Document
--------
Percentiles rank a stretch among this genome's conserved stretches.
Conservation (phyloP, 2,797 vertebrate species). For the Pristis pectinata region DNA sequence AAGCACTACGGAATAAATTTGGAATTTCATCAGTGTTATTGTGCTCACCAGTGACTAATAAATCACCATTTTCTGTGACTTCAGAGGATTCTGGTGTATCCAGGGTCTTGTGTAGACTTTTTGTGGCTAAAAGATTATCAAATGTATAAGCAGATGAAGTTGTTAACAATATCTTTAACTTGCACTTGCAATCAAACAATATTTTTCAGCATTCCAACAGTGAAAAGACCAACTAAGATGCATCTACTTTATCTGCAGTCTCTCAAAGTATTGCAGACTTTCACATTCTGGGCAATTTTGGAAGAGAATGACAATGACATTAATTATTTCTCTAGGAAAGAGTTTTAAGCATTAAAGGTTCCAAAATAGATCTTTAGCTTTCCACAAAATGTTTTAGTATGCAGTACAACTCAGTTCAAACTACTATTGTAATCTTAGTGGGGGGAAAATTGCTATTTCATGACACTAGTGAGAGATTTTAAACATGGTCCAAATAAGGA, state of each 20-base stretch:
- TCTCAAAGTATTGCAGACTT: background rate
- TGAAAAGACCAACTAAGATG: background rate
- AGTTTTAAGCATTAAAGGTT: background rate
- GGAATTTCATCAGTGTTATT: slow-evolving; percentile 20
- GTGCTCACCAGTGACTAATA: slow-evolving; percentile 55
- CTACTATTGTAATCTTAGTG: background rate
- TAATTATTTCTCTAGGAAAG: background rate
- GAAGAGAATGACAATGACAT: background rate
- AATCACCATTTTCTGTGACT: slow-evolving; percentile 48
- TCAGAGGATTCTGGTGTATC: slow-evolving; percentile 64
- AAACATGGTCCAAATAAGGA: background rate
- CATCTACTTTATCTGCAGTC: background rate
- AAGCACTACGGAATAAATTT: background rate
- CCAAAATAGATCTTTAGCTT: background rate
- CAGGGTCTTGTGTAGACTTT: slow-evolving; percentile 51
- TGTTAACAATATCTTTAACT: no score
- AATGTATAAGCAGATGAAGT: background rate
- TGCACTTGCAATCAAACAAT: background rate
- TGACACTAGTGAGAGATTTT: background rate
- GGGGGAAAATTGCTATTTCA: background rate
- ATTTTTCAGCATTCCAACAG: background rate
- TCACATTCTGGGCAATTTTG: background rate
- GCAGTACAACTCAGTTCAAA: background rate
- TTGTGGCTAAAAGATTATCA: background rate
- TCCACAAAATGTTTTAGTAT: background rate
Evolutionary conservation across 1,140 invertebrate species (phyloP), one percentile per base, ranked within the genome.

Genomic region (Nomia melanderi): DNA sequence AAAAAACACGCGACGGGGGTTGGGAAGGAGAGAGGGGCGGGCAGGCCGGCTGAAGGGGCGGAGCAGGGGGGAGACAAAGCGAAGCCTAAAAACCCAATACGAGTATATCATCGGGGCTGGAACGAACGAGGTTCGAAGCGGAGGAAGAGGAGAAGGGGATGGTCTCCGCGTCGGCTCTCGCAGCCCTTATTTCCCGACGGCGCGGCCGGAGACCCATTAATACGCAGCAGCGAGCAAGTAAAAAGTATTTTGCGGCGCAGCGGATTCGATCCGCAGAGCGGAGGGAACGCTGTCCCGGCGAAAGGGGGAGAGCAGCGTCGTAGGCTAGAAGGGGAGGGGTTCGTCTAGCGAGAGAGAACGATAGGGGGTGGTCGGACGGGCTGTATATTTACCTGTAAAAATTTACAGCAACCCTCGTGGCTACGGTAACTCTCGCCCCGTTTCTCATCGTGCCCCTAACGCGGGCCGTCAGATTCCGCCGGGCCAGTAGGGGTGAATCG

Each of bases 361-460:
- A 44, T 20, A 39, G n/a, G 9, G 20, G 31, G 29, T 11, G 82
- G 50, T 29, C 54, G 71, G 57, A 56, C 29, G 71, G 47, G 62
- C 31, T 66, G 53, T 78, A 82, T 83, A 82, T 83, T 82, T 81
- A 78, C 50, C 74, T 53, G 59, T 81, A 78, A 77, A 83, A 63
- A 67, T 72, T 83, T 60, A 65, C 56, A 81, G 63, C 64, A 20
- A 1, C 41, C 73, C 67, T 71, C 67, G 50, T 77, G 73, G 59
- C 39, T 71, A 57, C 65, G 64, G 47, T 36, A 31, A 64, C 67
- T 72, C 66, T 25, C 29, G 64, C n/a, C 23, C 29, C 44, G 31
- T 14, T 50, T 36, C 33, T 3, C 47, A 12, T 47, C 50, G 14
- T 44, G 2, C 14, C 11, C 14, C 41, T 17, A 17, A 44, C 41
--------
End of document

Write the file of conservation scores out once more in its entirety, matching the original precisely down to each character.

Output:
Percentiles rank a stretch among this genome's conserved stretches.
Conservation (phyloP, 2,797 vertebrate species). For the Pristis pectinata region DNA sequence AAGCACTACGGAATAAATTTGGAATTTCATCAGTGTTATTGTGCTCACCAGTGACTAATAAATCACCATTTTCTGTGACTTCAGAGGATTCTGGTGTATCCAGGGTCTTGTGTAGACTTTTTGTGGCTAAAAGATTATCAAATGTATAAGCAGATGAAGTTGTTAACAATATCTTTAACTTGCACTTGCAATCAAACAATATTTTTCAGCATTCCAACAGTGAAAAGACCAACTAAGATGCATCTACTTTATCTGCAGTCTCTCAAAGTATTGCAGACTTTCACATTCTGGGCAATTTTGGAAGAGAATGACAATGACATTAATTATTTCTCTAGGAAAGAGTTTTAAGCATTAAAGGTTCCAAAATAGATCTTTAGCTTTCCACAAAATGTTTTAGTATGCAGTACAACTCAGTTCAAACTACTATTGTAATCTTAGTGGGGGGAAAATTGCTATTTCATGACACTAGTGAGAGATTTTAAACATGGTCCAAATAAGGA, state of each 20-base stretch:
- TCTCAAAGTATTGCAGACTT: background rate
- TGAAAAGACCAACTAAGATG: background rate
- AGTTTTAAGCATTAAAGGTT: background rate
- GGAATTTCATCAGTGTTATT: slow-evolving; percentile 20
- GTGCTCACCAGTGACTAATA: slow-evolving; percentile 55
- CTACTATTGTAATCTTAGTG: background rate
- TAATTATTTCTCTAGGAAAG: background rate
- GAAGAGAATGACAATGACAT: background rate
- AATCACCATTTTCTGTGACT: slow-evolving; percentile 48
- TCAGAGGATTCTGGTGTATC: slow-evolving; percentile 64
- AAACATGGTCCAAATAAGGA: background rate
- CATCTACTTTATCTGCAGTC: background rate
- AAGCACTACGGAATAAATTT: background rate
- CCAAAATAGATCTTTAGCTT: background rate
- CAGGGTCTTGTGTAGACTTT: slow-evolving; percentile 51
- TGTTAACAATATCTTTAACT: no score
- AATGTATAAGCAGATGAAGT: background rate
- TGCACTTGCAATCAAACAAT: background rate
- TGACACTAGTGAGAGATTTT: background rate
- GGGGGAAAATTGCTATTTCA: background rate
- ATTTTTCAGCATTCCAACAG: background rate
- TCACATTCTGGGCAATTTTG: background rate
- GCAGTACAACTCAGTTCAAA: background rate
- TTGTGGCTAAAAGATTATCA: background rate
- TCCACAAAATGTTTTAGTAT: background rate
Evolutionary conservation across 1,140 invertebrate species (phyloP), one percentile per base, ranked within the genome.

Genomic region (Nomia melanderi): DNA sequence AAAAAACACGCGACGGGGGTTGGGAAGGAGAGAGGGGCGGGCAGGCCGGCTGAAGGGGCGGAGCAGGGGGGAGACAAAGCGAAGCCTAAAAACCCAATACGAGTATATCATCGGGGCTGGAACGAACGAGGTTCGAAGCGGAGGAAGAGGAGAAGGGGATGGTCTCCGCGTCGGCTCTCGCAGCCCTTATTTCCCGACGGCGCGGCCGGAGACCCATTAATACGCAGCAGCGAGCAAGTAAAAAGTATTTTGCGGCGCAGCGGATTCGATCCGCAGAGCGGAGGGAACGCTGTCCCGGCGAAAGGGGGAGAGCAGCGTCGTAGGCTAGAAGGGGAGGGGTTCGTCTAGCGAGAGAGAACGATAGGGGGTGGTCGGACGGGCTGTATATTTACCTGTAAAAATTTACAGCAACCCTCGTGGCTACGGTAACTCTCGCCCCGTTTCTCATCGTGCCCCTAACGCGGGCCGTCAGATTCCGCCGGGCCAGTAGGGGTGAATCG

Each of bases 361-460:
- A 44, T 20, A 39, G n/a, G 9, G 20, G 31, G 29, T 11, G 82
- G 50, T 29, C 54, G 71, G 57, A 56, C 29, G 71, G 47, G 62
- C 31, T 66, G 53, T 78, A 82, T 83, A 82, T 83, T 82, T 81
- A 78, C 50, C 74, T 53, G 59, T 81, A 78, A 77, A 83, A 63
- A 67, T 72, T 83, T 60, A 65, C 56, A 81, G 63, C 64, A 20
- A 1, C 41, C 73, C 67, T 71, C 67, G 50, T 77, G 73, G 59
- C 39, T 71, A 57, C 65, G 64, G 47, T 36, A 31, A 64, C 67
- T 72, C 66, T 25, C 29, G 64, C n/a, C 23, C 29, C 44, G 31
- T 14, T 50, T 36, C 33, T 3, C 47, A 12, T 47, C 50, G 14
- T 44, G 2, C 14, C 11, C 14, C 41, T 17, A 17, A 44, C 41